MEPs Reject Budget Freeze

The European Parliament has refused Wednesday to a very large majority the European budget freeze in coming years claimed by Great Britain with the support of France and Germany, and requested a 5% increase for the period 2014-2020. 468 against 134 elected and 54 abstentions voted against the budget freeze in its level of 2013 for the period 2014-2020.

They also voted for the abolition of the British rebate and all types of discounts given to member states, notably Denmark enjoyed.

But they rejected an amendment calling for the abolition of one of two seats of Parliament – Strasbourg or Brussels – to save money. Part of elected officials campaigning to remove the one in Strasbourg.

The leaders of Britain, French, German, Dutch and Finnish had requested in December a freeze on the EU budget in 2013 to 2020. The British Prime Minister David Cameron and Mark Rutte Dutch go further and require the expenditure limitation to 0.8% of EU GDP, against 0.9% currently. European Commissioner for Budget, Januz Lewandowski, welcomed Parliament’s contribution, but predicted “difficult negotiations” with governments on the next multi-annual budget of the European Union, starting in 2014. These discussions should start this month with the submission of proposals by the Commission. “We’re talking about a total budget of 960 billion euros for the period 2014-2020 and 5% increase represents an envelope of 40 to 50 billion more,” is more than 7 billion per year to divide between contributions of 27, said Spanish conservative MEP Salvador Garriga Polledo, author of the report approved Wednesday.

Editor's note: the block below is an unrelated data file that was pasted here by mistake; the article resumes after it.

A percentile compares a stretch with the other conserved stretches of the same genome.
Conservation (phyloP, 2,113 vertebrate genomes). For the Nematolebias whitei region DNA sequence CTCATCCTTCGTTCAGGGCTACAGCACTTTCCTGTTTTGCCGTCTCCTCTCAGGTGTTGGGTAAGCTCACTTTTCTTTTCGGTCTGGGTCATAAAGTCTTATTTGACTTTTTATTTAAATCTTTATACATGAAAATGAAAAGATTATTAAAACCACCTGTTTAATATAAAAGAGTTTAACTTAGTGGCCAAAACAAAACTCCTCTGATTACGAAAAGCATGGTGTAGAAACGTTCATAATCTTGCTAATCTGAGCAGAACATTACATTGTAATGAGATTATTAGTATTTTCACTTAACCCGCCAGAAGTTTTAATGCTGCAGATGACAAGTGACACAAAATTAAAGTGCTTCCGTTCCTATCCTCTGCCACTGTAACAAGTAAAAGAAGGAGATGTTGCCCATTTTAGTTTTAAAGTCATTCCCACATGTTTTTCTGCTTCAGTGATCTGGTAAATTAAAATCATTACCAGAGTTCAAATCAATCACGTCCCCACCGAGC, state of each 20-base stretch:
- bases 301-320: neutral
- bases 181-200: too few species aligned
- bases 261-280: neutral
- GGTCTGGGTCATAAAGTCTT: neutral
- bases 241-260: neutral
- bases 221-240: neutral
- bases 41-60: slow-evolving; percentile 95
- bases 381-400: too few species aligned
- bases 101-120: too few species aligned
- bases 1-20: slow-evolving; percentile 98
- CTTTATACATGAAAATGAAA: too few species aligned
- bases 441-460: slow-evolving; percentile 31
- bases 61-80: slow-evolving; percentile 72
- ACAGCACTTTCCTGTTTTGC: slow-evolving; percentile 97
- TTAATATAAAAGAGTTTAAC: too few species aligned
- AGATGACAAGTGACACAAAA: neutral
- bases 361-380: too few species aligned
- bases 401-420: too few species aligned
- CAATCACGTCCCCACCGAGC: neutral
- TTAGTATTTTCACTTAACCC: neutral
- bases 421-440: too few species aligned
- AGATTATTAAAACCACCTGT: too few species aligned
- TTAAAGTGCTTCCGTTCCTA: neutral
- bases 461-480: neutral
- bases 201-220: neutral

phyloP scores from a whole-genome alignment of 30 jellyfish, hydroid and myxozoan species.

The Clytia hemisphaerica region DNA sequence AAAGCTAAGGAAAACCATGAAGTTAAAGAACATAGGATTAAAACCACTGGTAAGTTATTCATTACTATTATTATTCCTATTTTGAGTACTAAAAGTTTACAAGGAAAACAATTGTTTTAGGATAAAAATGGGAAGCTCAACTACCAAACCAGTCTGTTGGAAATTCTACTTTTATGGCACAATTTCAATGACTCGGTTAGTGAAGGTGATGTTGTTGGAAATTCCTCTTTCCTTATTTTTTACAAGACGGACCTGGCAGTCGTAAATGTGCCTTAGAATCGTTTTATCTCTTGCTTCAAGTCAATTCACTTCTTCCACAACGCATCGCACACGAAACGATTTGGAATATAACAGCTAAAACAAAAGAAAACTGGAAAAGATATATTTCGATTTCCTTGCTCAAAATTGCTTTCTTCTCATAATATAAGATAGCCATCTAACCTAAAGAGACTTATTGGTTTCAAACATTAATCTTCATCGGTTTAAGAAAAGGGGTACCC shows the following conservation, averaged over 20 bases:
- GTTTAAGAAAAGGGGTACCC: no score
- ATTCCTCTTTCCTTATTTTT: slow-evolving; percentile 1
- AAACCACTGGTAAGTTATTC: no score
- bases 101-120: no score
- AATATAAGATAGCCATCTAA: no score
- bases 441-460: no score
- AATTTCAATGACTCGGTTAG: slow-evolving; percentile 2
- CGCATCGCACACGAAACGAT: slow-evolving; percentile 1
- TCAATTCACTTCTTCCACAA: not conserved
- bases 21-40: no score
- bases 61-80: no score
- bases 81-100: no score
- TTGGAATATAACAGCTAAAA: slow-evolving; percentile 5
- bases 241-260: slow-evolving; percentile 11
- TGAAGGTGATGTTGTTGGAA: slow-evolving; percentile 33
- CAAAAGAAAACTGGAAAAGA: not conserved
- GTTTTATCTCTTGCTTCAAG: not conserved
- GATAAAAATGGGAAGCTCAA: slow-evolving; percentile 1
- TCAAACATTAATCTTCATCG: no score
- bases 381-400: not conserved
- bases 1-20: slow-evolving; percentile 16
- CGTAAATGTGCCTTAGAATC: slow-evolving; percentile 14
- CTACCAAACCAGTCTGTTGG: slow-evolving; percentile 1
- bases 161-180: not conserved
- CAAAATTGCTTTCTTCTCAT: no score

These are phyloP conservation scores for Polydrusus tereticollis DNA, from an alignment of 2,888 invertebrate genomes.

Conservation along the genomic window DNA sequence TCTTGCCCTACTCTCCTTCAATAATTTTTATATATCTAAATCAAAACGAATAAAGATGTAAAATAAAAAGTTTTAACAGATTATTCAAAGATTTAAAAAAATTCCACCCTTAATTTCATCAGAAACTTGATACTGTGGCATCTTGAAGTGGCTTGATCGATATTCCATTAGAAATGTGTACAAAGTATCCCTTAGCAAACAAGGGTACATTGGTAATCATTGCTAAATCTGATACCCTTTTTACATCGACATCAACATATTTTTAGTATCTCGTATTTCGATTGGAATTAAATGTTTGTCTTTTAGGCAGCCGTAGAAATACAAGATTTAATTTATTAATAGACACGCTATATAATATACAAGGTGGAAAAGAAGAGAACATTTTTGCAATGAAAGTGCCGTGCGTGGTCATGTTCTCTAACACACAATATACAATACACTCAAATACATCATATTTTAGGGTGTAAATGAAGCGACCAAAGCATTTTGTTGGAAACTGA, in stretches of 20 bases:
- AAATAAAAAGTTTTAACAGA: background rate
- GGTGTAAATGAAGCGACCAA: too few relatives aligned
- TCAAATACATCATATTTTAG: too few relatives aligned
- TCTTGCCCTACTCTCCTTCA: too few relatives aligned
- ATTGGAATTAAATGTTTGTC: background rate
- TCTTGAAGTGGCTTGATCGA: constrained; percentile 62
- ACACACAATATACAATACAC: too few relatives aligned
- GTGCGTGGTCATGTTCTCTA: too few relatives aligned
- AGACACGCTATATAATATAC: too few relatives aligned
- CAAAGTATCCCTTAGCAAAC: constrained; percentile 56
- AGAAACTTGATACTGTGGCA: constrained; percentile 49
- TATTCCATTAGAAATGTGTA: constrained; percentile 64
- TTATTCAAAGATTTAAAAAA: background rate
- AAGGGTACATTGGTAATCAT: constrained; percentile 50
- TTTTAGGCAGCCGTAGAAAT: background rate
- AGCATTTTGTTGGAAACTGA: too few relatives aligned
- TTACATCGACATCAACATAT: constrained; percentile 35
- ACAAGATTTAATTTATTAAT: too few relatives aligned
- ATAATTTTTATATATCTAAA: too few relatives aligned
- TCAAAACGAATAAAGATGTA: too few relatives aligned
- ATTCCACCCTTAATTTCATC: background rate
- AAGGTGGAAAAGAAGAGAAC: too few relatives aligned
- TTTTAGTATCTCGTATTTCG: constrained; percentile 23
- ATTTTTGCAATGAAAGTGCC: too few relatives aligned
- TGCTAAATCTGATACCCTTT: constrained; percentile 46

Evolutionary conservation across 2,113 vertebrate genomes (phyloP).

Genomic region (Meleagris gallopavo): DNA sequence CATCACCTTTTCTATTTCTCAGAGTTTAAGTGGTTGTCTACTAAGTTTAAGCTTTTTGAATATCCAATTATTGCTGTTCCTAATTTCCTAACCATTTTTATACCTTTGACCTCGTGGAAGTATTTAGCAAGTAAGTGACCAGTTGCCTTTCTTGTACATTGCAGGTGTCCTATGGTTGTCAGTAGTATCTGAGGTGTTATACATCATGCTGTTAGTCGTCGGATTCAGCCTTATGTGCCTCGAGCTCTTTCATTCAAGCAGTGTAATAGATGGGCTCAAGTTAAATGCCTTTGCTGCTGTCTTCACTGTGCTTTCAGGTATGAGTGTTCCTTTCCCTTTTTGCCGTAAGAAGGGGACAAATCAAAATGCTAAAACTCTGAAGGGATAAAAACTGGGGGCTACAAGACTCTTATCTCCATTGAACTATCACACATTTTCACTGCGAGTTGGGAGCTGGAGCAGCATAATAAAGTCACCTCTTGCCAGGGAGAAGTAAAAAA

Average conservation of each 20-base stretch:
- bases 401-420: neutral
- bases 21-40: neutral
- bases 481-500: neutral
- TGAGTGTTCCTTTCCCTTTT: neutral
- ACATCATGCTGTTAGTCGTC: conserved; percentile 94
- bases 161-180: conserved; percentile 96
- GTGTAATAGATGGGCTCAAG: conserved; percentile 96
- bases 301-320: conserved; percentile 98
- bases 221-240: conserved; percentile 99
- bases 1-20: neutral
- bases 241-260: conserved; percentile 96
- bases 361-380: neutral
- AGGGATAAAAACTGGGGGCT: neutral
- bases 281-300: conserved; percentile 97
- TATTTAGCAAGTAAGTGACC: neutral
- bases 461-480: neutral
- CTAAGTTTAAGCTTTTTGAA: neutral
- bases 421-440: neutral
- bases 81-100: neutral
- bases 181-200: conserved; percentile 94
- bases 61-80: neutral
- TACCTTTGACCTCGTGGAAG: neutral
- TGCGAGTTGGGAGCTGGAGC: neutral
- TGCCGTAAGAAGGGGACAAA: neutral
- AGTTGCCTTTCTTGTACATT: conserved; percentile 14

The 2011 budget includes 126.5 billion in spending. The overall EU budget is fixed for seven years now. It is a spending limit capped at 1.23% of gross domestic product of 27 and which is the main mechanism of redistribution within the Union. The ceiling set by the States is currently far from being achieved. Recent budgets represent 0.9% of EU GDP, and according to Commission estimates, expenditures are expected to represent 1.06% of EU GDP in 2013, reached for all future calculations.

The requested increase of 5% recommended by the European Parliament would raise spending to 1.11% of EU GDP, far from the 1.23%, said a member of the EPP. “We do not want to freeze the EU budget, because in this case there will be no resources to finance the 2020 strategy” for the EU to boost its economic growth, “we offer a 5% increase financial perspective, “said Chairman of the Group of European People’s Party, the French MEP Joseph Daul.

Daul is a member of the UMP, the party’s right-wing President Nicolas Sarkozy, a proponent of spending freeze. All major political groups in favor of the increase. Only elected Conservative Eurosceptic group and reformer (RCT) have defended the budget freeze.

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